Health and Medical News and Resources

General interest items edited by Janice Flahiff

Michigan Council Of Nurse Practitioners Applauds Bi-Partisan Effort To Define Advanced Practice Nurses’ Role In The Public Health Code

US Navy 090811-N-9689V-003 Kathleen Lefevre, a...

Kathleen Lefevre, a nurse practitioner from International Relief Team embarked aboard the Military Sealift Command dry cargo-ammunition ship USNS Richard E. Byrd (T-AKE 4) consults with patients

From the 21 June 2011 Medical News Today article

Michigan Council of Nurse Practitioners (MICNP) President MaryLee Pakieser, MSN, RN, NP, today praised state Senator Mark Jansen (R-Grand Rapids) and state Representative Lesia Liss (D-Warren) for introducing legislation to update regulations concerning nurse practitioners. Nurse practitioners, also known as advanced practice registered nurses, are registered nurses who have earned a master’s degree in a nursing specialty and obtained national board certification. Currently their practice is regulated by provisions of the 1978 Public Health Code of Michigan….

….The proposed legislation (House Bill 4774 and Senate Bill 481) will help expand health care access in Michigan by permitting advance practice registered nurses (nurse practitioners, certified nurse midwives and clinical nurse specialists) to practice more autonomously within the specific scope of their specialty and licensure. This is especially important in many areas of the state which lack sufficient health care professionals. “This legislation is supported by AARP Michigan,” according to Joann Genovich Richards, PhD, RN, the Executive Council Volunteer for Health and Long Term Services and Support for AARP…

June 22, 2011 Posted by | Medical and Health Research News, Public Health | , | 2 Comments

Urgent Need To Fight Diseases Affecting The World’s Poor

None - This image is in the public domain and ...

Image via Wikipedia

From the 22 June 2011 Medical News Today article 

Despite significant advancements in increasing distribution and development of vaccines against childhood killer diseases – including pneumococcal disease, rotavirus, and Haemophilus influenzae Type B – global efforts to reduce the burden of infection from neglected tropical diseases (NTDs) has greatly lagged, argues Sabin Vaccine Institute (Sabin) President Dr. Peter Hotez in an article for the June edition of Health Affairs.

[Above link is abstract only, for suggestions on how to get this article for free or at low cost, click here]

NTDs, a group of 17 parasitic infections, represent a significant contributor to global poverty, and have well documented chronic and disabling effects. Yet efforts to develop vaccines for NTDs have not benefitted from larger ongoing initiatives to combat major childhood diseases.

In his article, “A Handful of ‘Antipoverty’ Vaccines Exist for Neglected Diseases, But the World’s Poorest Billion People Need More,” Dr. Hotez cites three critical reasons for the lack of interest in “antipoverty” vaccines:

  • Though NTDs disable, they do not typically cause high levels of mortality leading some in the public health community to misleadingly conclude that NTDs are not a significant public health threat;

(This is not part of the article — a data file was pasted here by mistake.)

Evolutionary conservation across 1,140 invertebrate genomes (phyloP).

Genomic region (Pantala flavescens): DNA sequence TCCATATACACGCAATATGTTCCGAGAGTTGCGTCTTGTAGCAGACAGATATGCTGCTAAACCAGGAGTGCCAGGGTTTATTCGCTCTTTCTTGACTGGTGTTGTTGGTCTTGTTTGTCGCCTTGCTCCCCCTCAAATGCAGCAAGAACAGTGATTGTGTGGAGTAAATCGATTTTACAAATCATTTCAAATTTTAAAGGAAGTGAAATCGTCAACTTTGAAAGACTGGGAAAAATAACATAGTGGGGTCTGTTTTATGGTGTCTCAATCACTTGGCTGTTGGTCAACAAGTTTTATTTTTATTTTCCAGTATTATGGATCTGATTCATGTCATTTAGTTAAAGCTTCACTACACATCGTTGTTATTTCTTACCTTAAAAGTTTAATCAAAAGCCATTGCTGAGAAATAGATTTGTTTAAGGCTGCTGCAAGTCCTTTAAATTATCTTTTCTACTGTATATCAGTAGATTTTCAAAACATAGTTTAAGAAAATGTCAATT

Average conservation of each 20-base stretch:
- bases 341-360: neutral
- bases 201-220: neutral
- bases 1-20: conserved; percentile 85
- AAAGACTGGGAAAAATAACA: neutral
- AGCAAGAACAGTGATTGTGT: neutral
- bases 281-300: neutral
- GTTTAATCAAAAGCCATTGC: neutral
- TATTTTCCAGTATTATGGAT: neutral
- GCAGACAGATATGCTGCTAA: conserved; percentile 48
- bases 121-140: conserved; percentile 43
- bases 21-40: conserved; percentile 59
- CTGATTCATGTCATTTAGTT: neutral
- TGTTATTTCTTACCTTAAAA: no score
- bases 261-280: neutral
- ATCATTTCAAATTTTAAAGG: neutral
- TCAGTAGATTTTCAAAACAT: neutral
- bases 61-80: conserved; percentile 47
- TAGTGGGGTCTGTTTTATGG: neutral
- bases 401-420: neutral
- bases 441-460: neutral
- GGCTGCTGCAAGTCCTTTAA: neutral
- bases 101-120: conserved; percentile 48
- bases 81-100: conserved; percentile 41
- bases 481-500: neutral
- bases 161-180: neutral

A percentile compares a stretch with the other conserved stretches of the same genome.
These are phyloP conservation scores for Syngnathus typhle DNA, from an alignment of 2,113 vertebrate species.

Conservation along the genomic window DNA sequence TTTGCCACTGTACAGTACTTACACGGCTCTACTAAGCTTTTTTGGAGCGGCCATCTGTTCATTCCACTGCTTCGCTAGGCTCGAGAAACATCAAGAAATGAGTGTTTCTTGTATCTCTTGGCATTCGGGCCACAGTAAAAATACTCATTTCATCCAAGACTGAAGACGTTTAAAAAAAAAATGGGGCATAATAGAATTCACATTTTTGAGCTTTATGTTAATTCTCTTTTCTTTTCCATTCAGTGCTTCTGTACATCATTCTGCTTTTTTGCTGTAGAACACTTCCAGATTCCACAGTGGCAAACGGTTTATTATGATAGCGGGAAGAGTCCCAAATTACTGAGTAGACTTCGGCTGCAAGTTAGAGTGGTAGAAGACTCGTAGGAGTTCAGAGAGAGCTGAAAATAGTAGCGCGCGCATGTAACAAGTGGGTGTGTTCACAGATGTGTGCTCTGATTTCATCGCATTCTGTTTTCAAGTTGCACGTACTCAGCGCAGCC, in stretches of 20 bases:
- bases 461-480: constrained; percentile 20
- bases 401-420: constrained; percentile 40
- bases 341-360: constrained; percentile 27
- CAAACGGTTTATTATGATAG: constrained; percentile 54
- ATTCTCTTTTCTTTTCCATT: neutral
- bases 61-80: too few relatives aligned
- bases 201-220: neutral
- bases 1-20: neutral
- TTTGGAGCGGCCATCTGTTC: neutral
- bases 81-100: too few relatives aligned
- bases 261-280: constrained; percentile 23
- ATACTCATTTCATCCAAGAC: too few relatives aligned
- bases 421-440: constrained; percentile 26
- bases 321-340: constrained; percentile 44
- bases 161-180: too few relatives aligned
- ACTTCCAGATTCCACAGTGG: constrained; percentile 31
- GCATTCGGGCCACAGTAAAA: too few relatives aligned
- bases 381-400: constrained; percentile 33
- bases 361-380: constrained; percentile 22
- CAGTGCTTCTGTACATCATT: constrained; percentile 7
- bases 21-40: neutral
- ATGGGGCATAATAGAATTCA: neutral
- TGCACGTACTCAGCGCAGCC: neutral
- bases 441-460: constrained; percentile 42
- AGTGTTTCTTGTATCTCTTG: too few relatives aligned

• NTDs predominately occur in rural settings and are largely hidden diseases unknown to the public and infrequently documented; and,
  • Pharmaceutical companies are reluctant to make an investment in NTD vaccines because there is no financial incentive.

June 22, 2011 Posted by | Public Health | , , , , , , , | 1 Comment

What’s Cooking Uncle Sam?

What’s Cooking Uncle Sam? The Government’s Effect on the American Diet. In the Lawrence F. O’Brien Gallery, National Archives Building, Washington, DC, June 10,2011-January 3, 2012
What’s Cooking Uncle Sam?
An Exhibition at the National Archives through January 3, 2012 

The National Archives just opened a new exhibit “What’s Cooking, Uncle Sam?” which is intended to “explore the records of the National Archives that trace the Government’s effect on what Americans eat.” The Home page has links to Exhibit information (hours, directions) as well as Exhibit Events.
This exhibit has been reported favorably in the New York Times (available through free subscription) and the Washington Post.
(Tip of the hat to the folks at  Government Book Talk for the information.)

If you cannot make it to DC, a few highlights, including videos,  are available online at

From the Preview tab

  • Farm link includes historical images and an historical video of the roles of USDA stations
  • Table link includes historical images and a video on ” how the Government has affected our eating habits and its unintentional effects on the American appetite”
  • Factory link includes historical images and a video on “how Government regulation of food processing and labeling evolved after the industrial revolution.”

June 22, 2011 Posted by | Educational Resources (High School/Early College(, Nutrition | , , , , | Leave a comment


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